The debate surrounding “closed generics”, which we’ve covered several times in the past, has attracted a lot of attention in recent weeks.
At the centre of the debate were a number of new TLD applications from large companies including Google, Amazon and others.
Google had stated that they planned to establish a number of domain extensions and operate them as “walled gardens”. At the ICANN public meeting in Toronto Google attempted to defend their plans and their position until today was unchanged.
However in their submission to the comment period on “closed generics” this evening it’s obvious that they have been forced to reconsider that position in relation to some of their applications, though their overall view remains unchanged:
After careful analysis, Google has identified four of our current single registrant applications that we will revise: .app, .blog, .cloud and .search. These terms have been identified by governments (via Early Warning) and others within the community as being potentially valuable and useful to industry as a whole. We also believe that for each of these terms we can create a strong set of user experiences and expectations without restricting the string to use with Google products.
With this in mind, we intend to work with ICANN, the Government Advisory Committee (GAC), and other members of the relevant communities to amend our applications with new registration policies (and, in some cases, new registry services) to achieve these aims. Details of these plans will be forthcoming in the near future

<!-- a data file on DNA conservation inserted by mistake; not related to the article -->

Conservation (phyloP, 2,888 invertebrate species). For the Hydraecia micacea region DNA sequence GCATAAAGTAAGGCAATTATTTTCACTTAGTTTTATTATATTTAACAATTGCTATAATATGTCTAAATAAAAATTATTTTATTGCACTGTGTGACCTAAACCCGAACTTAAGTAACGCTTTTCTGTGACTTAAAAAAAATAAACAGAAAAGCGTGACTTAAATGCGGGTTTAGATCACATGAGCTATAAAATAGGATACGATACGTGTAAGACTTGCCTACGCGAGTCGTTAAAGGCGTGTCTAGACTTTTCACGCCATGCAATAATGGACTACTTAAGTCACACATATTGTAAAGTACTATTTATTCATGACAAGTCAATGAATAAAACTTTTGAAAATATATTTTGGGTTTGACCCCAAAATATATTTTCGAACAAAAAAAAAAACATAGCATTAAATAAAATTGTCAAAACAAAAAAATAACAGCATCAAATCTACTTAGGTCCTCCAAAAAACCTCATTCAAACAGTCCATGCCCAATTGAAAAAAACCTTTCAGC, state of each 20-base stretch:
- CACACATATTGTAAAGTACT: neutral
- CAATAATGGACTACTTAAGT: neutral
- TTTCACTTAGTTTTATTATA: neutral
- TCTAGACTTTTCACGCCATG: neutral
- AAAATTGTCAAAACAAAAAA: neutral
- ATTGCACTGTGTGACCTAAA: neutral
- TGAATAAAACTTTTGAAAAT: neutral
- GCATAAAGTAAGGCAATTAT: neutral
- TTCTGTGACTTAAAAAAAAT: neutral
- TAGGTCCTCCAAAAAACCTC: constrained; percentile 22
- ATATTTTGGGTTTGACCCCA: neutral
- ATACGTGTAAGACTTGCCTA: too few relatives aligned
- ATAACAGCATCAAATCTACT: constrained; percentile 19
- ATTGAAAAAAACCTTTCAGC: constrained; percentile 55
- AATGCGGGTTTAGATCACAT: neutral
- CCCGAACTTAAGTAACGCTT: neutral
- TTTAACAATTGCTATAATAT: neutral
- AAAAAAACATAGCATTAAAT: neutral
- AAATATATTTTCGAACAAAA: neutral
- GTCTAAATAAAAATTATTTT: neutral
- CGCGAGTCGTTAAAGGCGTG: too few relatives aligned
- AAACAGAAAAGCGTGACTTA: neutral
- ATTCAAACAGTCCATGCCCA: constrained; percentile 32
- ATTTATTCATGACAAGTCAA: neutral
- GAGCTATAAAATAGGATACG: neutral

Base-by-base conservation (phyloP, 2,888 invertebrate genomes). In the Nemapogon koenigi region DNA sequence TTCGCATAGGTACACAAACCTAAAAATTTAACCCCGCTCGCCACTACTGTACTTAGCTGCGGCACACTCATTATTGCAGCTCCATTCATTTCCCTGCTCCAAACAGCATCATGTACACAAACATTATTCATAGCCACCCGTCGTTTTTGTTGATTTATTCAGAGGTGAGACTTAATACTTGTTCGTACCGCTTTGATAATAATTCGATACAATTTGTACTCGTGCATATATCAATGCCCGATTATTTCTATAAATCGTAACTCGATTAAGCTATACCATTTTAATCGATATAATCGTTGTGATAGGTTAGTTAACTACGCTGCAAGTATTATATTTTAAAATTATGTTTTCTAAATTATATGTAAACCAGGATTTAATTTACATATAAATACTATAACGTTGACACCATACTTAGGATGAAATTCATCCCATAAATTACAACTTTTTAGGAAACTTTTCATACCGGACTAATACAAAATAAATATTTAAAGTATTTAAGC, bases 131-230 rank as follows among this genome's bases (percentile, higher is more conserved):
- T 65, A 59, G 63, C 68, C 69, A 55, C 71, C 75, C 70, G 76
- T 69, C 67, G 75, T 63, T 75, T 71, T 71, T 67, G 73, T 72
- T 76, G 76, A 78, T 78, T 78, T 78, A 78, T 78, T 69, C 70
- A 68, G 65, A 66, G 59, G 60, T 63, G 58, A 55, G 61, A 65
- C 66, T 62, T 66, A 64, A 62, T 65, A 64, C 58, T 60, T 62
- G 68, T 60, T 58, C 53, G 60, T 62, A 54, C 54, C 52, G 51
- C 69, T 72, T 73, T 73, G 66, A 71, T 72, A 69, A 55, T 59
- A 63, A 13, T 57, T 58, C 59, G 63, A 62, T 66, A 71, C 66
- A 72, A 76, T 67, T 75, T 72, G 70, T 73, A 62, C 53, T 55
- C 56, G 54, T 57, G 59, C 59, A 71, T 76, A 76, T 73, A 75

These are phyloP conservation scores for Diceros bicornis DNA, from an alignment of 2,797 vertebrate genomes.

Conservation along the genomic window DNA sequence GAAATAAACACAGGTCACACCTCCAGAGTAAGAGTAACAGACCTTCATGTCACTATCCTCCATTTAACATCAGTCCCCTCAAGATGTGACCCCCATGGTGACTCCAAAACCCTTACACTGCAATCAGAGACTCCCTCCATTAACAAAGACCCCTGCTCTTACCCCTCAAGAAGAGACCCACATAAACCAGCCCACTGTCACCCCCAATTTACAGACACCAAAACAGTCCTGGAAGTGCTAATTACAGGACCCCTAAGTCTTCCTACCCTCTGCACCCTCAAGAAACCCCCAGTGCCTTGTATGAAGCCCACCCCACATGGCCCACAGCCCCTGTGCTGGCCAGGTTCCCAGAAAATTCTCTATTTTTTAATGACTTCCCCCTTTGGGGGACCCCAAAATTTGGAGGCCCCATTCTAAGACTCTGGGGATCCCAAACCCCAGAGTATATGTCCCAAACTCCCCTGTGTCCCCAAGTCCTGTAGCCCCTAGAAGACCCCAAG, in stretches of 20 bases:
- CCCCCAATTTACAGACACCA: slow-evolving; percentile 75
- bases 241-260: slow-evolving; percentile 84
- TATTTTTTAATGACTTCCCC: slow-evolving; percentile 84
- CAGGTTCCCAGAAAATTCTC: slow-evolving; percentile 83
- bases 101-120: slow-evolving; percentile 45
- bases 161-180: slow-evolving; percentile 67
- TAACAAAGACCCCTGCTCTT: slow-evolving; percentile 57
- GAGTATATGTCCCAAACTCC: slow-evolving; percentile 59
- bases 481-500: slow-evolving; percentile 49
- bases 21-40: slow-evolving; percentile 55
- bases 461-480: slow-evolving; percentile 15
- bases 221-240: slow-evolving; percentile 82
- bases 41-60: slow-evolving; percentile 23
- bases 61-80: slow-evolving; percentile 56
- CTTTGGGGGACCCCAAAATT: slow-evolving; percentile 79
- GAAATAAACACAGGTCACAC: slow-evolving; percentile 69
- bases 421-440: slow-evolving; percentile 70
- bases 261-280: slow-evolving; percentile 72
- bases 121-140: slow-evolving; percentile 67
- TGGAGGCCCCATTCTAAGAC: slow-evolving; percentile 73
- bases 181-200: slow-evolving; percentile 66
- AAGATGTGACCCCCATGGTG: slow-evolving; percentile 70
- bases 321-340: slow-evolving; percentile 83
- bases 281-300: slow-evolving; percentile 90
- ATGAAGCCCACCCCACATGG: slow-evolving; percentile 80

How that will translate into a policy and whether or not they will actually be granted the ability to run the domain name registries for these domain extensions remains to be seen, but the quite dramatic change in their position is welcome.
You can read their full submission here.
- 5 Reasons Why Closed Generic New gTLDs Should Be Opposed (internetnews.me)
- 5 Reasons Why Closed Generic New gTLDs Should Be Opposed (circleid.com)
- Closed gTLD debate threatens Google and Amazon (domainincite.com)
- Mystery gTLD applicant to take Google fight to lawmakers (domainincite.com)